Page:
After the U.S. Supreme Court ruled in the McGirt case that Oklahoma may not stealthily diminish tribal sovereignty, representatives of the Cherokee Nation and Oklahoma met to try to agree in principal on the extent to which Oklahoma will back off from asserting certain jurisdiction over Cherokee citizens.
Cherokee Nation's leadership seems to have been inspired to enact a framework for continuity. Wes Nofire, an electeder memb of the Cherokee Tribal Council, squared off to address a couple of things: How can the 200,000-plus Cherokee citizens within the 14-county tribal jurisdiction service area we commonly think of as the Cherokee Nation's land base be left out of the discussion on such an important matter? And what process is due for Cherokee citizen input? Tribal leaders quickly responded that input would be sought.
Make no mistake: The Cherokee Nation is a formidable government. Cherokees once were almost 100 percent of the people living in the northeastern corner of what is now Oklahoma, on lands stretching from the Kansas line at the north, to approximately I-40 at the south, and from East Tulsa stretching to the Arkansas state border. Today, of about 380,000 Cherokee citizens, roughly half live inside the tribal jurisdiction or reservation boundaries. And 11,000 Cherokee tribal employees administer governmental programs impacting the Oklahoma economy at over $2 billion.
Cherokee Nation employs 45 teachers for its high school and for Tsalagi Tsunadeloquasdia, a 100-student K-6 charter school that is taught in the Cherokee language. It gifts its citizens $15 million in educational scholarships and also gifts $5.4 million among 108 school districts. Cherokee children attend various summer camps.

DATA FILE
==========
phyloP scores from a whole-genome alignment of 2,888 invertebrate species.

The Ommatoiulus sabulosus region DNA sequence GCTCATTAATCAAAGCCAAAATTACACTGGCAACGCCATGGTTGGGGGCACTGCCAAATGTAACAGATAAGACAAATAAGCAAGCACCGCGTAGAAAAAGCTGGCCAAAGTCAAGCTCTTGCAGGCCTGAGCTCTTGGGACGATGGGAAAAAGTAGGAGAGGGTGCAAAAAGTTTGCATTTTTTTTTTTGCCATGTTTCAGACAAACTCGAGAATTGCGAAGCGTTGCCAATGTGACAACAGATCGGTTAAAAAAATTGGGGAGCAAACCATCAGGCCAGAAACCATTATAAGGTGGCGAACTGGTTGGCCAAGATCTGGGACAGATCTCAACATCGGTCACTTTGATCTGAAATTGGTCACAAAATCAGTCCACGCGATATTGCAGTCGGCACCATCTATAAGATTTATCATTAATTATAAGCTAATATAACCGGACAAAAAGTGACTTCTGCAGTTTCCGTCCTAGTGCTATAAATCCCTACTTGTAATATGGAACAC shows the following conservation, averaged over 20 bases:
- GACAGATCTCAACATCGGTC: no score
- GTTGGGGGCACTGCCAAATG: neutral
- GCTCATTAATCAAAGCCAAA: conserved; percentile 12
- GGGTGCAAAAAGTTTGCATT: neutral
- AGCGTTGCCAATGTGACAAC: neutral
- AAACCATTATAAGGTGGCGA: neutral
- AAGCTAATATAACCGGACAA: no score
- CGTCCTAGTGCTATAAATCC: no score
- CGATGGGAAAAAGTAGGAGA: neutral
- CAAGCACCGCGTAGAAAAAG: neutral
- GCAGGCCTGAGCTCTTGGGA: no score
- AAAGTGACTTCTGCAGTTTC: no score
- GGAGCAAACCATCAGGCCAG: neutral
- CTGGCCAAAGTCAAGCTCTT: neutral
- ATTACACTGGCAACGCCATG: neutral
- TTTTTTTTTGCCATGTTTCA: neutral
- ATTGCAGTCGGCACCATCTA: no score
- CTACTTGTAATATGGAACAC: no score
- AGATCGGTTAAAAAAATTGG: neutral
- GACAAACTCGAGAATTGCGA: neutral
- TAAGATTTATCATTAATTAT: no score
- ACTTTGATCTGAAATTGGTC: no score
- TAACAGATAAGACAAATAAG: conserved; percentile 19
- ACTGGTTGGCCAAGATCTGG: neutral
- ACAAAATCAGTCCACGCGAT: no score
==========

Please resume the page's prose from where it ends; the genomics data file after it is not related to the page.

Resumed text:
Cherokee Nation operates a health care system that, in 2018, served up 1.3 million patient visits. Its new 469,000-square-foot Tahlequah clinic cost $200 million and is the largest of its kind in the nation. It has a medical school. It runs a $5 million substance abuse treatment facility. Cherokee Nation builds roads, and outfits volunteer fire departments, builds rural community centers, and lays rural water lines. It issues hunting and fishing licenses, and operates game and conservation preserves and environmental programs, and owns 60,000 acres of land.
Cherokee Nation's district court and appellate court system interprets a code of Cherokee laws enacted by elected lawmakers (council persons). Cherokee Nation has some of the most progressive child welfare and domestic violence protections in the United States. Cherokee Nation's Lighthorse law enforcement system was ratified in Tahlequah in 1844, but its tradition was first formalized in 1808 back east, where it evolved from very old traditional clan law based on precedent and situational justice rendered collectively. Cherokee law enforcement for at least the past 175 years has been about community policing and restorative justice. These two concepts are trending mainstream nationwide, sparked by the zeitgeist of Black Lives Matter.
By the numbers, Cherokee Nation is a whole, full and complete government, serving its citizens with more and better resources than does the state of Oklahoma - due partly to the tribe's inclination to invest in quality-of-life health and education services for citizens.The immediate challenge may be in budgeting and tooling up for a more replete criminal justice system.
In the 1990s, C herokee Nation laws were updated to mostly trail Oklahoma state laws. Doing so legitimized tribal court to Oklahoma government, by neutralizing Full Faith and Credit challenges, at a time when the judicial branch was in renaissance after a dark era of unilateral (and constitutionally impermissible) abrogation by the state. Since then, much has changed. McGirt raises the potential for Cherokee Nation to customize its criminal justice approach in a uniquely Cherokee way.
Kathy Tibbits is a Cherokee citizen, attorney, and artist living at Lake Tenkiller.